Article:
Life Behind Bars
When the notion grabbed them to hit the road, what should they do? Why, jump on their Harleys and ride more than nine thousand five hundred miles in forty days, from one end of the country to the other… and back. That’s what Bryan Hall and his friend, Mike, did. Bryan’s knack for a turn of phrase puts the reader right there in the seat with them during their amazing journey. More
Bryan Hall had a nagging thought that just wouldn’t let go. The only way to scratch the itch that the idea left him with was for him to pack up his Harley—his scoot—and ride it more than 9,500 miles in 40 days.
From the Pacific Ocean in the Seattle area to the Atlantic Ocean, and back, the author and his buddy, Mike, rode their bikes through searing heat, oppressive humidity, bone-chilling cold, pouring rain and, often, truly beautiful, perfect weather.
Outbound, they followed the cross-country Highway 50, which began with a sign in Sacramento, California, that read, “Ocean City, Maryland, 3,073 miles,” and ended in Maryland with a sign that read, “Sacramento, California, 3,073 miles.”
They came home by way of the Blue Ridge Parkway, Niagara Falls, the Great Lakes, and then US Highway 2 across the top of the United States.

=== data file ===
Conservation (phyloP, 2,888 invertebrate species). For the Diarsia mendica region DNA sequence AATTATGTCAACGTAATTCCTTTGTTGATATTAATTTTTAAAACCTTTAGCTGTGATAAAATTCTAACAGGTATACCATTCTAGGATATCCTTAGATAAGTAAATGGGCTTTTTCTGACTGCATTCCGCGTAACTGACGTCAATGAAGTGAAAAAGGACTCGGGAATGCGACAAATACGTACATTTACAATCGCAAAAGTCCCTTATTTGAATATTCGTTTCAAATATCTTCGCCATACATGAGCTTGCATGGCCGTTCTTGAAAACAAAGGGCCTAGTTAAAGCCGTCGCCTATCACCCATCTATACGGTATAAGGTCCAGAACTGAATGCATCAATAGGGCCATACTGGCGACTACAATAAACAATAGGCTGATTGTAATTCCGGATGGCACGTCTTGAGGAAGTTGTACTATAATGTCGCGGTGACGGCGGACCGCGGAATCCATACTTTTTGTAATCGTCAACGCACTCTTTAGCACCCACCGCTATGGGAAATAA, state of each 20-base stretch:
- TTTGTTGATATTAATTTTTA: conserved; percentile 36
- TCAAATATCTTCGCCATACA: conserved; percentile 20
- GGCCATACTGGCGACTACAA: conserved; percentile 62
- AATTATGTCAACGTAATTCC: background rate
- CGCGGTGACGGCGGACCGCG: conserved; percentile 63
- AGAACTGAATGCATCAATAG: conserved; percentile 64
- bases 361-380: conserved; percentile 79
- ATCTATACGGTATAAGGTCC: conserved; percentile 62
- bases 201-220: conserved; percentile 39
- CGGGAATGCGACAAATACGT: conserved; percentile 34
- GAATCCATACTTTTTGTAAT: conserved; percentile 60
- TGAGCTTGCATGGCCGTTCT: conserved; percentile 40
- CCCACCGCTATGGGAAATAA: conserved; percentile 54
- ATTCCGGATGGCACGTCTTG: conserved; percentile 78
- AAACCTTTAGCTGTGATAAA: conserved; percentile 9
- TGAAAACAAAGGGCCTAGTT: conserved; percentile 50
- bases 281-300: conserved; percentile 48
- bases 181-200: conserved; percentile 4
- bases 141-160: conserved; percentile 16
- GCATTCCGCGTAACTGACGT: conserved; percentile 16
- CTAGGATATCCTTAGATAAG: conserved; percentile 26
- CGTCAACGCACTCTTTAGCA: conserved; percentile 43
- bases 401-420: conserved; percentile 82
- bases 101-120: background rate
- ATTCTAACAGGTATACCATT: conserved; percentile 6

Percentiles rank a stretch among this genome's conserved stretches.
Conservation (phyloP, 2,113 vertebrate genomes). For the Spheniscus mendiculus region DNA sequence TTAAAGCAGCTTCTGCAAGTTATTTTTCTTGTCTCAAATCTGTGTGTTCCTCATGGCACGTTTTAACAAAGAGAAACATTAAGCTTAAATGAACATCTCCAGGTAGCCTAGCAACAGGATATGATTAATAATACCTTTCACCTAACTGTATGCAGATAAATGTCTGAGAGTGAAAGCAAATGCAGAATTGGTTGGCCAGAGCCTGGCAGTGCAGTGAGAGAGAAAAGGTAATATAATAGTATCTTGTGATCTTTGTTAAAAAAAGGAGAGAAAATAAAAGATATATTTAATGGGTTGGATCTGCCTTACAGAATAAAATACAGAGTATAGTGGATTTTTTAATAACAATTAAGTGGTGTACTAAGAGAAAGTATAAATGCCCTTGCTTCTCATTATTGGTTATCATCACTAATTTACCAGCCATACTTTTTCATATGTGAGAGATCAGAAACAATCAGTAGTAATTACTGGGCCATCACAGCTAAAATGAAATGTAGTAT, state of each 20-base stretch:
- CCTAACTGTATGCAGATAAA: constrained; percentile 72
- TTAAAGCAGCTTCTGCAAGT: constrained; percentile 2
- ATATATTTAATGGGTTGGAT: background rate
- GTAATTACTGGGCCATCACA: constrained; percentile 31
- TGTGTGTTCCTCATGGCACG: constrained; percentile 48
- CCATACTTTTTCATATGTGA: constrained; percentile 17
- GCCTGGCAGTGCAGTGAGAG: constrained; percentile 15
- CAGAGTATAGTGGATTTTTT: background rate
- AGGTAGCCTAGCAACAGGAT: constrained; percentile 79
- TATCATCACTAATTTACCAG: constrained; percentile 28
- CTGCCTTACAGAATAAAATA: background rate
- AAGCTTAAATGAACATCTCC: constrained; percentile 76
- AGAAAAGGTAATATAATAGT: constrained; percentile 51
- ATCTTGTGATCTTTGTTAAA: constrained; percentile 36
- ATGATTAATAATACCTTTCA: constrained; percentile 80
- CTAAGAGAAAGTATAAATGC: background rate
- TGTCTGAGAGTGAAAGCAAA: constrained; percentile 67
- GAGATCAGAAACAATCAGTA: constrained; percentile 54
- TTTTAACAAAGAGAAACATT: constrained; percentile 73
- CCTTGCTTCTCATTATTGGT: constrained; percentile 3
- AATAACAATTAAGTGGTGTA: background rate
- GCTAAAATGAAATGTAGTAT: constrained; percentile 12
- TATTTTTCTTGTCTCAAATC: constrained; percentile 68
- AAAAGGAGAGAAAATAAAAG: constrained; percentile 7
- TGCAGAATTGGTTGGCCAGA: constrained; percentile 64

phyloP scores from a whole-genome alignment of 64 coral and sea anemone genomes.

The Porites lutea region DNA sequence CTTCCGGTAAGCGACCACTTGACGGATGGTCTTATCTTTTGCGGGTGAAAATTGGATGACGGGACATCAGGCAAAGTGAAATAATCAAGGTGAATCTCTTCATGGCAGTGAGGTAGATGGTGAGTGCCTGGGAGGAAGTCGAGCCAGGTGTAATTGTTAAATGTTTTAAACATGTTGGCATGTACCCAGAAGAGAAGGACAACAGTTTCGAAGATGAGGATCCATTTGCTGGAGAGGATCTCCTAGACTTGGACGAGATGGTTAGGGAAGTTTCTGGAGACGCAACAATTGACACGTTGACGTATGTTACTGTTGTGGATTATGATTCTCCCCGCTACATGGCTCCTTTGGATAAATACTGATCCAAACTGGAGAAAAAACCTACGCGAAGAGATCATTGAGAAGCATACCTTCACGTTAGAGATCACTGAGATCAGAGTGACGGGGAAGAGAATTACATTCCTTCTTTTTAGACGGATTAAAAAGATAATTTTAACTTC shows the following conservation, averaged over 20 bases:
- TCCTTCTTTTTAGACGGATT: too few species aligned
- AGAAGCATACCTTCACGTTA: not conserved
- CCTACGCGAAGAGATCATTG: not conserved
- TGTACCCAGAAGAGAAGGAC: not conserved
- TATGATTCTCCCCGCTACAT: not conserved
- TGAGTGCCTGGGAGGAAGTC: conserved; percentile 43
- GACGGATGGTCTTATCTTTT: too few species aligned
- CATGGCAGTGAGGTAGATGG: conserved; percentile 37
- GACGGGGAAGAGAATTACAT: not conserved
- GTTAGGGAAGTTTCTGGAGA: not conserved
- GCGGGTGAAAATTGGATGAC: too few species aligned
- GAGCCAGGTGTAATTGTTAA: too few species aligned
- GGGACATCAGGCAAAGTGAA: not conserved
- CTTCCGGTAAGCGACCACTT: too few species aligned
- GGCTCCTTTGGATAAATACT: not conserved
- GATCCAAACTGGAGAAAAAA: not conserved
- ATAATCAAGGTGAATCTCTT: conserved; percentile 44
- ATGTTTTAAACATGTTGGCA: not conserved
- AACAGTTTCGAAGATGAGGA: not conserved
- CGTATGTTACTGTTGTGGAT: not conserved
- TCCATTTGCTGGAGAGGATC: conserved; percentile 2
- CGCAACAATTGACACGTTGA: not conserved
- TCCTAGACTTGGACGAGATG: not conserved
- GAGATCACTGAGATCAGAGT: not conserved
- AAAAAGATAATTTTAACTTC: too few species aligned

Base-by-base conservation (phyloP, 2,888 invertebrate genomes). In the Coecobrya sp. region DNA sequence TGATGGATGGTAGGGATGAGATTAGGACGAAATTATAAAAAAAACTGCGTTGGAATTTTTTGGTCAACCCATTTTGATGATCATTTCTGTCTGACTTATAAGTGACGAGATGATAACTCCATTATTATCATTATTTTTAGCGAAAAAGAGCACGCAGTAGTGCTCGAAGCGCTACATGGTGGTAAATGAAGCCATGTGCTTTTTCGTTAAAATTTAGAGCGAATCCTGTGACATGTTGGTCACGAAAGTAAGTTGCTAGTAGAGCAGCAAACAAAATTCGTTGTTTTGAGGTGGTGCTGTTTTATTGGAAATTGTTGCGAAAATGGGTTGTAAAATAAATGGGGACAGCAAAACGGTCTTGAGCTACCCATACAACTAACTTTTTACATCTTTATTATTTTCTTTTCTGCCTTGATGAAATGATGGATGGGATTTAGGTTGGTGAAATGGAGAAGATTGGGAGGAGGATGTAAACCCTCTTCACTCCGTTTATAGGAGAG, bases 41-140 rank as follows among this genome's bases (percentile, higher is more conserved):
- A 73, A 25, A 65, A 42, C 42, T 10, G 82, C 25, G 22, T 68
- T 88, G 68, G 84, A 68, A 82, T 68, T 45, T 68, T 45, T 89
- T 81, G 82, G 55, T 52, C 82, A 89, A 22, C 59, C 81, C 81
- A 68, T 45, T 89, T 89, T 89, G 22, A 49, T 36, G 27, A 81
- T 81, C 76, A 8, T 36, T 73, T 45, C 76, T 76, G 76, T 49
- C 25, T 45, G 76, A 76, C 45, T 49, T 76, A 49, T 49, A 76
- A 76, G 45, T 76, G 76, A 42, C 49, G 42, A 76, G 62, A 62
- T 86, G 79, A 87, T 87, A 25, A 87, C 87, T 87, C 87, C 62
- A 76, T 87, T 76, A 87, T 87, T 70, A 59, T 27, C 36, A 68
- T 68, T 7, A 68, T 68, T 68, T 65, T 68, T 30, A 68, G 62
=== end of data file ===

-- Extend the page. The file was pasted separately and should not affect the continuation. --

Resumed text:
Bryan’s story was not meant to be a travelogue. It’s really more of a diary of their trip. The author truly engages the reader with his comments on where to eat and at what motels to stay —or where not to eat or stay —in the twenty-seven states and one Canadian province they drove through. Contrary to what one might think of any two people on the road, Bryan and Mike eschewed typical chain fast-food restaurants, and sought out the best local home-style eateries—the “Mom and Pops,” as they called them.
all of the restaurants or motels that they ended up at were the best, however. His reviews of some of these places were not only instructive, but were also hilarious, and disarmingly honest—as were his descriptions of some of the locales they drove through. Fair warning to North Dakotians, as the author called them.
The author was fond of saying, “There are simply no words adequate to convey how gorgeous this ride is.” The reader is lucky, indeed, that Bryan found the words—words that wax almost poetic in their simple beauty of expression for the scenery that these two Harley riders beheld while living their lives behind bars.
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